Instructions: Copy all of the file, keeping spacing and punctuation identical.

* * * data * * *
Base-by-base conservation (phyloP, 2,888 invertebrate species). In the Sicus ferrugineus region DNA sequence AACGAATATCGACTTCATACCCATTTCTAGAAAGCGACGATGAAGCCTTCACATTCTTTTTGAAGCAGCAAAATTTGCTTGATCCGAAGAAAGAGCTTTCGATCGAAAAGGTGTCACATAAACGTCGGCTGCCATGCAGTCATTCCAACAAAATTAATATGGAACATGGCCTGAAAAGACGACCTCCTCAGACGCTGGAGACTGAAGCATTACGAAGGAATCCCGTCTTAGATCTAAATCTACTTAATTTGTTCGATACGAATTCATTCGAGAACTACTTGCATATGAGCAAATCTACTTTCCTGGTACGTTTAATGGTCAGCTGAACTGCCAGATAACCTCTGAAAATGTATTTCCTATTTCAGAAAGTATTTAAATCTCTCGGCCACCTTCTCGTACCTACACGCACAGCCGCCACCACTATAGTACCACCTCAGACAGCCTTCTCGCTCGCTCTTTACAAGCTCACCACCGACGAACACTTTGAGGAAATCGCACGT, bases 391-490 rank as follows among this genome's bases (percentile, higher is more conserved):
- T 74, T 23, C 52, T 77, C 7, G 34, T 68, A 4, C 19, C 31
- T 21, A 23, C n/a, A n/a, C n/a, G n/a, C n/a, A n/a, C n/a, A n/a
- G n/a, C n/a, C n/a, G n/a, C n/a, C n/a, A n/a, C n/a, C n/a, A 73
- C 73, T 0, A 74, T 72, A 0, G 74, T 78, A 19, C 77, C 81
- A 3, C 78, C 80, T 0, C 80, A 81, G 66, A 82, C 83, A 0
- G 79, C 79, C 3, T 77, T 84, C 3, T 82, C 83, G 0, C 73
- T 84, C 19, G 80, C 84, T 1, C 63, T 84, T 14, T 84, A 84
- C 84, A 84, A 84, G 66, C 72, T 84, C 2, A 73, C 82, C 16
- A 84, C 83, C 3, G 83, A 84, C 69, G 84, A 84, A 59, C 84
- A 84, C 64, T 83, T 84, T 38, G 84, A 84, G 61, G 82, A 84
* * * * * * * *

Base-by-base conservation (phyloP, 2,888 invertebrate species). In the Sicus ferrugineus region DNA sequence AACGAATATCGACTTCATACCCATTTCTAGAAAGCGACGATGAAGCCTTCACATTCTTTTTGAAGCAGCAAAATTTGCTTGATCCGAAGAAAGAGCTTTCGATCGAAAAGGTGTCACATAAACGTCGGCTGCCATGCAGTCATTCCAACAAAATTAATATGGAACATGGCCTGAAAAGACGACCTCCTCAGACGCTGGAGACTGAAGCATTACGAAGGAATCCCGTCTTAGATCTAAATCTACTTAATTTGTTCGATACGAATTCATTCGAGAACTACTTGCATATGAGCAAATCTACTTTCCTGGTACGTTTAATGGTCAGCTGAACTGCCAGATAACCTCTGAAAATGTATTTCCTATTTCAGAAAGTATTTAAATCTCTCGGCCACCTTCTCGTACCTACACGCACAGCCGCCACCACTATAGTACCACCTCAGACAGCCTTCTCGCTCGCTCTTTACAAGCTCACCACCGACGAACACTTTGAGGAAATCGCACGT, bases 391-490 rank as follows among this genome's bases (percentile, higher is more conserved):
- T 74, T 23, C 52, T 77, C 7, G 34, T 68, A 4, C 19, C 31
- T 21, A 23, C n/a, A n/a, C n/a, G n/a, C n/a, A n/a, C n/a, A n/a
- G n/a, C n/a, C n/a, G n/a, C n/a, C n/a, A n/a, C n/a, C n/a, A 73
- C 73, T 0, A 74, T 72, A 0, G 74, T 78, A 19, C 77, C 81
- A 3, C 78, C 80, T 0, C 80, A 81, G 66, A 82, C 83, A 0
- G 79, C 79, C 3, T 77, T 84, C 3, T 82, C 83, G 0, C 73
- T 84, C 19, G 80, C 84, T 1, C 63, T 84, T 14, T 84, A 84
- C 84, A 84, A 84, G 66, C 72, T 84, C 2, A 73, C 82, C 16
- A 84, C 83, C 3, G 83, A 84, C 69, G 84, A 84, A 59, C 84
- A 84, C 64, T 83, T 84, T 38, G 84, A 84, G 61, G 82, A 84